This may allow you to exercise harder, providing your body with a greater stimulus for your muscles to grow.
Plus, some research has shown that rice protein supplements can produce as much muscle gain as whey protein during a weight training program
How To Eat To Build Muscle And Gain Weight
For most athletes, getting physically stronger and bigger is a means to improve their sports performance and create a competitive edge.
Maybe you’re a high school freshman or sophomore athlete looking to take the next step to the varsity level. Or you may be a junior or senior trying to stand out and play your sport at the collegiate level.
Adding strength, muscle, and overall body weight can be tough considering all the athlete’s daily movement. Think about how much energy you are burning with all the scheduled long practices, weight room sessions, and extra skill work.
To gain muscle and overall body weight, you have to create an environment where your energy tank is never empty or depleted. To do this, you have to eat nutrient-dense foods that provide ample energy (aka calories) while repairing and rebuilding muscle tissue.
Carbohydrates and fats are the nutrients that provide all the energy needed to play your sport and workout. With ample amounts, the right types of carbs and fats will help you gain good weight that will transfer over to better performance.
Protein is the nutrient that repairs and builds muscles post-workout, throughout the day, and after practices or games. With ample amounts, quality protein sources will help build strength and muscle tissue to assist your carbs and fat in gaining more overall weight.
Determining Portions of Foods
Think about your meals throughout the day and what foods make up those meals.
For most athletes, their plates should have:
1-2 palm-sized portions of protein-the thickness and size of your palm
- Meat, fish, whole eggs, Greek yogurt, tempeh, tofu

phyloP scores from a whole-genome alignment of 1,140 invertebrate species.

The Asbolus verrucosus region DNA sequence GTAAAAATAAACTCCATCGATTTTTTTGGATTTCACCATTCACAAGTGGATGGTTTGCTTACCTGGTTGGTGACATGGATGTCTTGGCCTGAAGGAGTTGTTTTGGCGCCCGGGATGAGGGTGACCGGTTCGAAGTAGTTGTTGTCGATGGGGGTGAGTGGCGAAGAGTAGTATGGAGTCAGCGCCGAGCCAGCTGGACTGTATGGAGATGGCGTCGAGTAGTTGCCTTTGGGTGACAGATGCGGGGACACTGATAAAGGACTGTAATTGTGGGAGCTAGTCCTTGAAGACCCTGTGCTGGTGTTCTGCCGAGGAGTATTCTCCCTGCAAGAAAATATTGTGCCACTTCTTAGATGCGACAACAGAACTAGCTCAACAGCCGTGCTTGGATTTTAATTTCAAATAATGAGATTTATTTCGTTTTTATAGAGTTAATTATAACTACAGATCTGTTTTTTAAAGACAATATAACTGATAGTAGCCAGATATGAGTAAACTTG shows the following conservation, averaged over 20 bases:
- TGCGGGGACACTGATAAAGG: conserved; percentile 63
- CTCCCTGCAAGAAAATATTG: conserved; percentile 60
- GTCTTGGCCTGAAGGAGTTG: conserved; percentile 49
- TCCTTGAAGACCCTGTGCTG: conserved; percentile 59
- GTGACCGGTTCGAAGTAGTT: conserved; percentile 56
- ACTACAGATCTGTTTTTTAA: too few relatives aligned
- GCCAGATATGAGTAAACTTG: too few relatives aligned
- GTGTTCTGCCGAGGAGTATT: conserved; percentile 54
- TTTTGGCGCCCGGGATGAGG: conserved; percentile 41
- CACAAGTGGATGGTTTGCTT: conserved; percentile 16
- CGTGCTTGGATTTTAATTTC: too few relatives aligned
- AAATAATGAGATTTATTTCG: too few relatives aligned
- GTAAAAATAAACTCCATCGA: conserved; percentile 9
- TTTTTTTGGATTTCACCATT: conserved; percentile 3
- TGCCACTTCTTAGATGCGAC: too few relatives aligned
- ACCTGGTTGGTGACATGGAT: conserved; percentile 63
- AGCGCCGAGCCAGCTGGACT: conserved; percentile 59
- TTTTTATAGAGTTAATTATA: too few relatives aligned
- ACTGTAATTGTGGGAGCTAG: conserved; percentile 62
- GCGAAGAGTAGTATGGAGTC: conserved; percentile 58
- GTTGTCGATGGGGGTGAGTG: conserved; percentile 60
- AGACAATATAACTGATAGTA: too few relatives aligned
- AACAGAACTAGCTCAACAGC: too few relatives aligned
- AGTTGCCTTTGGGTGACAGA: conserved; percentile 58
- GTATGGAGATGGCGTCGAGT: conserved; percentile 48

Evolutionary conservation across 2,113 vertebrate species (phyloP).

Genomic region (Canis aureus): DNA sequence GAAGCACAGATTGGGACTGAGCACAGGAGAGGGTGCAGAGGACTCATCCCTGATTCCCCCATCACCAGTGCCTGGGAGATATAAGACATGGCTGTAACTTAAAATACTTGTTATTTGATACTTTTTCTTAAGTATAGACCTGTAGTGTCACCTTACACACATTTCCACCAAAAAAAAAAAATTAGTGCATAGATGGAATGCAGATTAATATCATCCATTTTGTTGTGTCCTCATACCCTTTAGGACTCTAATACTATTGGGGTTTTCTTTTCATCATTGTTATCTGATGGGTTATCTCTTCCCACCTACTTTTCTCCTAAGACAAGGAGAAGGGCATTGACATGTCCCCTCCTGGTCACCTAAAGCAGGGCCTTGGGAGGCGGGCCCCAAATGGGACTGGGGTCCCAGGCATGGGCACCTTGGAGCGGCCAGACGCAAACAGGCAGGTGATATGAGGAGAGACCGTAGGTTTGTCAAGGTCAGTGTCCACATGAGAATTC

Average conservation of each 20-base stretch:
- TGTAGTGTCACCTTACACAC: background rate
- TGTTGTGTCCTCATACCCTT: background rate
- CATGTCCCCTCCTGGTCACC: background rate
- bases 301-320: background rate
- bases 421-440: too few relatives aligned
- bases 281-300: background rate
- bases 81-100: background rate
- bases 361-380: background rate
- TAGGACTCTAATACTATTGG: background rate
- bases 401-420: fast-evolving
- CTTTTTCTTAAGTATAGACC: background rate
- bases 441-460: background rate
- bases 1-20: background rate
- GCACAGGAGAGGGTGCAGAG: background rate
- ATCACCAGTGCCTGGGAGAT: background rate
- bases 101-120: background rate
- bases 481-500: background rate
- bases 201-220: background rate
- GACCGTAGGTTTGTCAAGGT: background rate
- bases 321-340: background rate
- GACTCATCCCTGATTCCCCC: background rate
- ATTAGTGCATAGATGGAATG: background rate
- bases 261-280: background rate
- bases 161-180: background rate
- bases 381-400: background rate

- 1-2 scoops of protein powder (plant-based, whey, or collagen powder)
- Store-bought, a single-serving protein drink
At least 1 fist-sized portion of veggies-the thickness and size of your fist
- Any veggies that you enjoy eating raw or cooked
- Mushrooms, peppers, onions, pickles, leafy greens, carrot sticks
- Powdered greens supplement for smoothies and shakes
2 cupped handful of carbs-the amount that would fit into a cupped hand
- A large piece of whole fruit like apple, pear, orange, banana
- Large handful of strawberries, blueberries, blackberries, grapes, etc.
- 2-3 pieces of smaller fruit like tangerines, kiwis, peaches, nectarines, etc.
- Grains like rice, quinoa, oats, and granola
- Starchy veggies like baked potatoes, sweet potatoes, squash, or plantain chips
- Legumes and beans like chickpeas, black beans, and pinto beans
- 100% whole wheat or sprouted grain bread, wraps, and bagels
1-2 thumb-sized portions of fat – the thickness and size of your thumb
- Avocado, coconut flakes, dark chocolate
- Nuts and seeds like almonds, cashews, walnuts, chia seeds, or hemp seeds
- Spreads and condiments like hummus, cream cheese, butter, and salad dressings
- Nut milk and nut butters
- Organic dairy products
Your hand size is proportionate to your body size. Its size never changes. This makes it the perfect tool for measuring food and nutrients.
At Least 3 Meals Per Day
An athlete looking to gain muscle and overall bodyweight will eat at least 3 big meals a day. If you are eating 3 balanced meals with the template shown above and are still not seeing progress try adding an additional snack or meal to meet your required protein, fat, and carb needs. A healthy rate of weight gain is 1-2 lbs every 2 weeks.
Consider adding 1 palm-sized portion of protein AND either:
A. 1 cupped handful of carbs. or B. 1 thumb-sized portion of fat. To 1 or 2 meals or as snacks throughout the day.
Smoothies are an easy way to add more muscle-building nutrients without cooking or sitting down for a meal. Try out this template to create your own smoothie that you can drink in between meals or after workouts.